Monday, July 18, 2022

Use the table_array argument in a lookup function [MS]

Important: Try using the new XLOOKUP function, an improved version of VLOOKUP that works in any direction and returns exact matches by default, making it easier and more convenient to use than its predecessor.

When you create a VLOOKUP or HLOOKUP function, you enter a range of cells, such as D2:F39. That range is called the table_array argument, and an argument is simply a piece of data that a function needs in order to run. In this case, the function searches those cells for the data you're trying to find.

The table_array argument is always the second argument in a VLOOKUP or HLOOKUP function (the first is the value you're trying to find), and the functions won't work without it.

Your first argument, the value you want to find, can be a specific value such as "41" or "smith," or it be a cell reference such as F2. So the first argument can look like this:

=VLOOKUP(F2, ...

The table_array argument always follows the lookup value, like so:

=VLOOKUP(F2,B4:D39, ...

The cell range listed in the table_array argument can use relative or absolute cell references. If you're going to copy your function, you need to use absolute references, like this:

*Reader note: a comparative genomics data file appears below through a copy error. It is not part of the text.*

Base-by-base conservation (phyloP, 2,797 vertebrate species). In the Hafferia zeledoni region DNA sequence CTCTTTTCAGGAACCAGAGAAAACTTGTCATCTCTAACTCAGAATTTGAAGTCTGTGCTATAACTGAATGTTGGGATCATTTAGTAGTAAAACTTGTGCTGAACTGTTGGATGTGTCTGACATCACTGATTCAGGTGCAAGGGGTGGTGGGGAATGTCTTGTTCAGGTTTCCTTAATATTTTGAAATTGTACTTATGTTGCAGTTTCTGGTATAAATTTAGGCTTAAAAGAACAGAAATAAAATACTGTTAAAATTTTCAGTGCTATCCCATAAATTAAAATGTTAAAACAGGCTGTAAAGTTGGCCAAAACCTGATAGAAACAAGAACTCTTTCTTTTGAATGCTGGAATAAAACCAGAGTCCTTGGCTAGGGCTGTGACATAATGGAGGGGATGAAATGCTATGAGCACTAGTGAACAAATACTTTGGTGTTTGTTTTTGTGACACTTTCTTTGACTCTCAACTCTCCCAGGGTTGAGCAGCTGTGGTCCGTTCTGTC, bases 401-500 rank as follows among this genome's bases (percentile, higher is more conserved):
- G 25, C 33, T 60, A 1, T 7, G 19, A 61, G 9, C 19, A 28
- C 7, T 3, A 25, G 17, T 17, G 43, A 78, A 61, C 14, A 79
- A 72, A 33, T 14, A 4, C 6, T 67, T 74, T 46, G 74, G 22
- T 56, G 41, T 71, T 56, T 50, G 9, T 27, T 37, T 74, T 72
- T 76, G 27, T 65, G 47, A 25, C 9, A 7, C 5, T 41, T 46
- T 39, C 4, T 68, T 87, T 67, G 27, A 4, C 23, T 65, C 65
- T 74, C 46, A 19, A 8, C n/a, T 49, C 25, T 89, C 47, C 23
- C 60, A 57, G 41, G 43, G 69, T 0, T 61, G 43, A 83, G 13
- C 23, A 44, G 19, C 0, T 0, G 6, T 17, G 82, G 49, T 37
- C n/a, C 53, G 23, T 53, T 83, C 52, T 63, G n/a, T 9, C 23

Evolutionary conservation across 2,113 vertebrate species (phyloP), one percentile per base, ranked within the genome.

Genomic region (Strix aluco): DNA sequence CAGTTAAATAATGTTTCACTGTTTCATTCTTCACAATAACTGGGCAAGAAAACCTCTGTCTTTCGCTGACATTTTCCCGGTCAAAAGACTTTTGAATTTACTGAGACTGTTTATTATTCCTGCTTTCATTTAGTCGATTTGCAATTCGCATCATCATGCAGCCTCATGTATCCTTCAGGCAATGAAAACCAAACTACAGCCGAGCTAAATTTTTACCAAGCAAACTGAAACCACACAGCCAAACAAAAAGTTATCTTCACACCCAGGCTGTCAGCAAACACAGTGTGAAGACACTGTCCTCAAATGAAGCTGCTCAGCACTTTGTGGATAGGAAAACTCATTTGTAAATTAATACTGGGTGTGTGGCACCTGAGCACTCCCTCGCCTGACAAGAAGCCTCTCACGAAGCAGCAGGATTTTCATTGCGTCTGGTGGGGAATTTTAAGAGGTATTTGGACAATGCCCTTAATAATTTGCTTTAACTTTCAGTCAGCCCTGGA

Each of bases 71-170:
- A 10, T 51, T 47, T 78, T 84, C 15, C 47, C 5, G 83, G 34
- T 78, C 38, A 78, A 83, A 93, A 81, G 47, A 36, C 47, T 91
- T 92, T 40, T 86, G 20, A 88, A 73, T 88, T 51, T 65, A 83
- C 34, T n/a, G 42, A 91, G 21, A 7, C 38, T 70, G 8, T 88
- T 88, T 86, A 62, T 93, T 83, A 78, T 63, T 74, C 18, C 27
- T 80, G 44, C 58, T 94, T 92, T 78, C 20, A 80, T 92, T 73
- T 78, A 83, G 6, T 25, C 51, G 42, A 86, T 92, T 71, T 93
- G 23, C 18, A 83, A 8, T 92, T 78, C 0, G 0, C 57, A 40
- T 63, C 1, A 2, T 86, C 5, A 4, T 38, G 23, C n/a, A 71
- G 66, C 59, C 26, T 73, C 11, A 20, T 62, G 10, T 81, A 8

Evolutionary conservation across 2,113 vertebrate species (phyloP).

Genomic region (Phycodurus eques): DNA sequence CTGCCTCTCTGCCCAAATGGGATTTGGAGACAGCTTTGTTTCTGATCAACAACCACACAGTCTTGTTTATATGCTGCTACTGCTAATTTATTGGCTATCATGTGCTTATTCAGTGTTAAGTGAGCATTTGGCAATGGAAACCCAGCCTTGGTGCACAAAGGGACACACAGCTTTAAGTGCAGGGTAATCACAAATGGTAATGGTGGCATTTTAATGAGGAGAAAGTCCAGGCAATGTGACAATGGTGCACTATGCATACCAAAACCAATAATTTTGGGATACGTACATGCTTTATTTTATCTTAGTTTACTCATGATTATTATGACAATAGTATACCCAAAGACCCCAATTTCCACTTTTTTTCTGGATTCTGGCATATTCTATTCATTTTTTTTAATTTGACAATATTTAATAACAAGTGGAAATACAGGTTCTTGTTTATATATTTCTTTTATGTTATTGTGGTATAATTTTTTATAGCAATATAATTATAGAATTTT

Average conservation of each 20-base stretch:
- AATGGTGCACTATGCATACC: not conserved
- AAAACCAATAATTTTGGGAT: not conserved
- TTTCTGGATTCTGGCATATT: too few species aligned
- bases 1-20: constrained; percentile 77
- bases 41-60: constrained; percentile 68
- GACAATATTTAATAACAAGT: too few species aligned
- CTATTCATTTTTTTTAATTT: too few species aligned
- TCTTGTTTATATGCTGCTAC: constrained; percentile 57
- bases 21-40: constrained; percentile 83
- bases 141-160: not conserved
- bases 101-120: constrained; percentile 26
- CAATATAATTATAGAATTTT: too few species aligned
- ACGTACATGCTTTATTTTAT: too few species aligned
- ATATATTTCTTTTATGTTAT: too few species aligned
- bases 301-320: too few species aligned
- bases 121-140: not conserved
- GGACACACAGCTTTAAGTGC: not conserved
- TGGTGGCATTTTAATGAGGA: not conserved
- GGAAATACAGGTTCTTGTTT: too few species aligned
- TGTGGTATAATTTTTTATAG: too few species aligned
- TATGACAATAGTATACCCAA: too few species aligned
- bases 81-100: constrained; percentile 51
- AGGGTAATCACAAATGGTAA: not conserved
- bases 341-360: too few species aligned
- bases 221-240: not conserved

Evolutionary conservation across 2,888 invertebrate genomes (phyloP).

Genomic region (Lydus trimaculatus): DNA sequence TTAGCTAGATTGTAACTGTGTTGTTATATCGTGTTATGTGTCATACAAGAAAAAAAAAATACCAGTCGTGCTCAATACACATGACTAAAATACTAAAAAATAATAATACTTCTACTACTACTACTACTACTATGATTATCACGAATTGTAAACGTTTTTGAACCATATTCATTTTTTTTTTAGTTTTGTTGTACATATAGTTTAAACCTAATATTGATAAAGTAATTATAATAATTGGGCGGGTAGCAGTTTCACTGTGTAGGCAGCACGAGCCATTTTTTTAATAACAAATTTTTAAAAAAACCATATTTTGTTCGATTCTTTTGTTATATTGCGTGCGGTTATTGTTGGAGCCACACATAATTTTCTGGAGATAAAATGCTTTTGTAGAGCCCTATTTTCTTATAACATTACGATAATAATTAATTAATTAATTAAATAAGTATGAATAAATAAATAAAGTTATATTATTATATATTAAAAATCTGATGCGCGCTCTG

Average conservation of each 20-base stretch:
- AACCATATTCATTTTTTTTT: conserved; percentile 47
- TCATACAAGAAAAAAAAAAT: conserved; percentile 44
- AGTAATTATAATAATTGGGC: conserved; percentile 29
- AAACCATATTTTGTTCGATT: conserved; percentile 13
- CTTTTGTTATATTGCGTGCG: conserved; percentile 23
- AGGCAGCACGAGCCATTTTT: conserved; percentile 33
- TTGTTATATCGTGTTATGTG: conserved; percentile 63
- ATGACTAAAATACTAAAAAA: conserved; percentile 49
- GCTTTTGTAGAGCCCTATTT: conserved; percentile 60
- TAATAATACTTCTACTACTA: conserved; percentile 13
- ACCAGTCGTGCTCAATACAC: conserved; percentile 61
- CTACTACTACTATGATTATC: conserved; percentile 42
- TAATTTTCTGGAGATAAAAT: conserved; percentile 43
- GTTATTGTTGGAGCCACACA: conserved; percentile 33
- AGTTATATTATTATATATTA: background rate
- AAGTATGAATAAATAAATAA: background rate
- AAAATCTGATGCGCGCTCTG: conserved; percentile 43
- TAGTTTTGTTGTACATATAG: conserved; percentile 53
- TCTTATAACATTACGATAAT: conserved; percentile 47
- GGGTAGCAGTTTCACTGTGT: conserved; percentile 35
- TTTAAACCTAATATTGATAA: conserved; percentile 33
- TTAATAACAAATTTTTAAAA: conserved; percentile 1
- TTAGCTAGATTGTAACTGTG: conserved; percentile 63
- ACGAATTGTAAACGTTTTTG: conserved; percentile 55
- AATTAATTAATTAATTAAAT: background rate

=VLOOKUP(F2,$B$2:BD$39, ...

Also, the cells in the table_array argument can live on another worksheet in your workbook. If they do, the argument includes and the sheet name, and the syntax looks like this:

=VLOOKUP(F2,Sheet2!$C$14:E$42, ...

Make sure you place an exclamation point after the sheet name.

Finally (whew), you enter a third argument, the column that contains the values you're trying to find. This is called the lookup column. In our first example, we used the cell range B4 through D39, which runs across three columns. Let's pretend the values you want to see live in column D, the third column in that range of cells, so the last argument is a 3.


You can use an optional fourth argument, either True or False. Most of the time you'll want to use False.

If you use True or leave the fourth argument blank, the function returns an approximate match to the value in your first argument. So to continue the example, if your first argument is "smith" and you use True, the function will return "Smith," "Smithberg," and so on. But if you use False, the function only returns "Smith," an exact match, and that's what most people want.

To make using True even trickier, if your lookup column—the column you specify in your third argument— isn't sorted in ascending order (A to Z or lowest to highest number), the function may return the wrong result. For more about that, see Look up values with VLOOKUP and other functions.

And for more about the VLOOKUP and HLOOKUP functions, see:

No comments:

Post a Comment

Search This Blog

"Windows cannot access the specified device, path, or file" error when you try to install, update or start a program or file [MS]

"Windows cannot access the specified device, path, or file" error when you try to ...